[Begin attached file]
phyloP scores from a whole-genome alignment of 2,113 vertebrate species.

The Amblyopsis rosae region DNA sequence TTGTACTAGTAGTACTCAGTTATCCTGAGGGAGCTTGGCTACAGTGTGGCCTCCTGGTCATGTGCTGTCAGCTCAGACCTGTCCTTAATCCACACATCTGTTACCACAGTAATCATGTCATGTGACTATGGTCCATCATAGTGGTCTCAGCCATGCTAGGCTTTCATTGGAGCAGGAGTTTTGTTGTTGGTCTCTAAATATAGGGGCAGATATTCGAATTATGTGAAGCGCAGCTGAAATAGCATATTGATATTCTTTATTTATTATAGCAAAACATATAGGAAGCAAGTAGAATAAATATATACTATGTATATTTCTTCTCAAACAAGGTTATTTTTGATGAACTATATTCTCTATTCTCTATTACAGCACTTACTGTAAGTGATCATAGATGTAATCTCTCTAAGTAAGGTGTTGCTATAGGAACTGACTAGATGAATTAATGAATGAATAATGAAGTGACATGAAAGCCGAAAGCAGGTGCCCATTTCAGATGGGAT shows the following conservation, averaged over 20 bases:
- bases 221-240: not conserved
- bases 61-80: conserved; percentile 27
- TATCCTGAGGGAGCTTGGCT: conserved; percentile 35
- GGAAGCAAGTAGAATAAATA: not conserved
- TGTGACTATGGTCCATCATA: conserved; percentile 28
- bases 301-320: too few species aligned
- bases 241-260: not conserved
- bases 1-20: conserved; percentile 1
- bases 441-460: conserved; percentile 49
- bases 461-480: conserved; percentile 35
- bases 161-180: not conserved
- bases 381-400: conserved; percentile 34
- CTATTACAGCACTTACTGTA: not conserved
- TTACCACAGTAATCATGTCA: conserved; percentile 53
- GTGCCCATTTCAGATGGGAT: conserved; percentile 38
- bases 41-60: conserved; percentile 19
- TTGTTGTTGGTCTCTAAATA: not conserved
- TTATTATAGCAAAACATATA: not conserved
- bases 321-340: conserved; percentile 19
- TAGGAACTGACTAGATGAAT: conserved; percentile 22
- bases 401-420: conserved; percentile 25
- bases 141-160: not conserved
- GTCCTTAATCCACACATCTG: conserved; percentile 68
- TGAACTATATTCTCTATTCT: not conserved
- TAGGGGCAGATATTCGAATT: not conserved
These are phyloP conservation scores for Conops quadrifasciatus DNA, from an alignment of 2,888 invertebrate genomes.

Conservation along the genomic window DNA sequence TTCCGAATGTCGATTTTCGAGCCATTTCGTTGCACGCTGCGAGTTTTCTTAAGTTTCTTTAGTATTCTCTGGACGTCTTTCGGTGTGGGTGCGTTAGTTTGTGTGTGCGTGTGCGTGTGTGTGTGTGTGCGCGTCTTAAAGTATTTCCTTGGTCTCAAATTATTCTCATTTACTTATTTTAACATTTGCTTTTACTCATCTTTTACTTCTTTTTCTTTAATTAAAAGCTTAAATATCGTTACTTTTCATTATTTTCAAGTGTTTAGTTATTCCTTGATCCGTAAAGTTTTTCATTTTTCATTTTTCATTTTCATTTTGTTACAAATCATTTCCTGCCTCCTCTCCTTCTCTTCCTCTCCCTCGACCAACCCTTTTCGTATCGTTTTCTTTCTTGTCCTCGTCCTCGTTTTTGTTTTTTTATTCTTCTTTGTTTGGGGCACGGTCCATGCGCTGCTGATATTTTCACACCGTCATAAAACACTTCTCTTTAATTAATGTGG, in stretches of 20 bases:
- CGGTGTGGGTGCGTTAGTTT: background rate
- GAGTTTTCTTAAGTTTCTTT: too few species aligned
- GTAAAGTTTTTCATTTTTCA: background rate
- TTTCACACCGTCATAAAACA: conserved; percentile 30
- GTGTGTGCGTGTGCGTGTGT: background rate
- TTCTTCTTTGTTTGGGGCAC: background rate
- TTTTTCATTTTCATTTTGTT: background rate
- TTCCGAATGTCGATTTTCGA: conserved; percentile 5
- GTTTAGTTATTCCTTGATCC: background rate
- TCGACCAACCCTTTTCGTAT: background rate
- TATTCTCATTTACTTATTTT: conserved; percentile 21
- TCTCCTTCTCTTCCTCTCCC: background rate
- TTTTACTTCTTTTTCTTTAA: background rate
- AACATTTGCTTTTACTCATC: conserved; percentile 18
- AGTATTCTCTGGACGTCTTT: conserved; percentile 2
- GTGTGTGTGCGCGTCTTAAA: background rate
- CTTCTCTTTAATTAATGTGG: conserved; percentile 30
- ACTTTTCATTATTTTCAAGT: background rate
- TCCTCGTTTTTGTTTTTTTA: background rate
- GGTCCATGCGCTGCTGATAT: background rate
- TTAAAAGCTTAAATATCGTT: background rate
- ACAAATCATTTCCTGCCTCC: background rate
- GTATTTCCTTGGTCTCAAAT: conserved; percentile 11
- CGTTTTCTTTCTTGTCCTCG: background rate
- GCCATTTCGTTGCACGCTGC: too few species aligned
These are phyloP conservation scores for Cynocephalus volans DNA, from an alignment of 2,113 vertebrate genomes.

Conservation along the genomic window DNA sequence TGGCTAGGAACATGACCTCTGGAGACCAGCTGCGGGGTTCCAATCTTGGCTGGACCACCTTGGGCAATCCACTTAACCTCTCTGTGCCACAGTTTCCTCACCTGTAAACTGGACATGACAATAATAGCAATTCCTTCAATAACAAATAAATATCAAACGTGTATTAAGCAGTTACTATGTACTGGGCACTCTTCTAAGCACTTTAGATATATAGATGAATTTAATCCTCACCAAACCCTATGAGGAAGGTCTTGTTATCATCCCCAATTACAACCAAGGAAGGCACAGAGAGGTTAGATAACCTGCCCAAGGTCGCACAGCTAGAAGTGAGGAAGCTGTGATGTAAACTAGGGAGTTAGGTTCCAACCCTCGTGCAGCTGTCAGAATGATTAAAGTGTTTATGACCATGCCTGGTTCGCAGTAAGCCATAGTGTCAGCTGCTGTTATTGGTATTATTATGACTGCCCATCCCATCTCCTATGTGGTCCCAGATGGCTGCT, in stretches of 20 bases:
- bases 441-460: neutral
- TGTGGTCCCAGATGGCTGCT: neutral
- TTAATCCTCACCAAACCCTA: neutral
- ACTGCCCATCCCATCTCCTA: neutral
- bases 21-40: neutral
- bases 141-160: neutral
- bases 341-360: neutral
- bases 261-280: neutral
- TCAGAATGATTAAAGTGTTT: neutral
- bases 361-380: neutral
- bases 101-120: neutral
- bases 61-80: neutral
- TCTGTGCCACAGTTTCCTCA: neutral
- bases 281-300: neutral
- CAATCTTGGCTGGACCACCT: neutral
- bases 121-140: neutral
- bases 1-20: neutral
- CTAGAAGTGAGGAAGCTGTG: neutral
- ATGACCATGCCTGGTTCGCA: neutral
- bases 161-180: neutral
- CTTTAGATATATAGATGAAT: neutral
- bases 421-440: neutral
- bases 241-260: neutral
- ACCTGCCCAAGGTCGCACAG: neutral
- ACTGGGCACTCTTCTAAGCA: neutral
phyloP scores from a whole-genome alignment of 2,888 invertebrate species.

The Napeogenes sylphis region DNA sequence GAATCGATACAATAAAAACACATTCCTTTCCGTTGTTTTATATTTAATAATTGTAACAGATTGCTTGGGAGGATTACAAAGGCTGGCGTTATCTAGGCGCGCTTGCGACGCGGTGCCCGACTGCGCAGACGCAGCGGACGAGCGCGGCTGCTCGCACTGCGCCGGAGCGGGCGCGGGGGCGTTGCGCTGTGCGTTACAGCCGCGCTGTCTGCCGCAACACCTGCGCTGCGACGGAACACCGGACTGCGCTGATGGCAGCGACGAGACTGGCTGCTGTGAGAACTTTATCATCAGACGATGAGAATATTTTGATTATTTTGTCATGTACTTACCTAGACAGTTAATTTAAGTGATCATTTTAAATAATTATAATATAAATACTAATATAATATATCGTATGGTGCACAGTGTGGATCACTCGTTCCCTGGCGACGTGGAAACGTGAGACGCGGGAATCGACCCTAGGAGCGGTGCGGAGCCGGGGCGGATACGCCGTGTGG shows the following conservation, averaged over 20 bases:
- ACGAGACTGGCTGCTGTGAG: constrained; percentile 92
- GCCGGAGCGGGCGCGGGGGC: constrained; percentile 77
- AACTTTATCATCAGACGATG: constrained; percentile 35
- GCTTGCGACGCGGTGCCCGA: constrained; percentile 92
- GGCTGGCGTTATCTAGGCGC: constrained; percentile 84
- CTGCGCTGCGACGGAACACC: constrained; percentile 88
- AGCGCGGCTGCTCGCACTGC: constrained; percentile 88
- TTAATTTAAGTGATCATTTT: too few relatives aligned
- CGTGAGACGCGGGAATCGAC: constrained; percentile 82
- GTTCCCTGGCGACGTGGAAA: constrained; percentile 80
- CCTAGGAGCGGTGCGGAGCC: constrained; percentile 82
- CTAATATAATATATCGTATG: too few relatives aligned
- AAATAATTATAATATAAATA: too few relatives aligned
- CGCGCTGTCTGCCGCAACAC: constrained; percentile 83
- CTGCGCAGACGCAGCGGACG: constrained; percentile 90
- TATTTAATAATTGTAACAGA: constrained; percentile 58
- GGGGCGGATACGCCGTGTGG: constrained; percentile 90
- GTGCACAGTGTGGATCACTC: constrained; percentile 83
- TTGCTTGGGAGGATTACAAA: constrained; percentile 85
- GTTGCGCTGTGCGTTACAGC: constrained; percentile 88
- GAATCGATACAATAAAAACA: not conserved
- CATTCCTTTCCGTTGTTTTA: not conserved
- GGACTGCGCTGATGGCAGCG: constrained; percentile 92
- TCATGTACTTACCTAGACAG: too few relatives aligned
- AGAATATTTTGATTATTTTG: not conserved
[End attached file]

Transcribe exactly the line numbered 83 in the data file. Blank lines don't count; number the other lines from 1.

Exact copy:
The Napeogenes sylphis region DNA sequence GAATCGATACAATAAAAACACATTCCTTTCCGTTGTTTTATATTTAATAATTGTAACAGATTGCTTGGGAGGATTACAAAGGCTGGCGTTATCTAGGCGCGCTTGCGACGCGGTGCCCGACTGCGCAGACGCAGCGGACGAGCGCGGCTGCTCGCACTGCGCCGGAGCGGGCGCGGGGGCGTTGCGCTGTGCGTTACAGCCGCGCTGTCTGCCGCAACACCTGCGCTGCGACGGAACACCGGACTGCGCTGATGGCAGCGACGAGACTGGCTGCTGTGAGAACTTTATCATCAGACGATGAGAATATTTTGATTATTTTGTCATGTACTTACCTAGACAGTTAATTTAAGTGATCATTTTAAATAATTATAATATAAATACTAATATAATATATCGTATGGTGCACAGTGTGGATCACTCGTTCCCTGGCGACGTGGAAACGTGAGACGCGGGAATCGACCCTAGGAGCGGTGCGGAGCCGGGGCGGATACGCCGTGTGG shows the following conservation, averaged over 20 bases: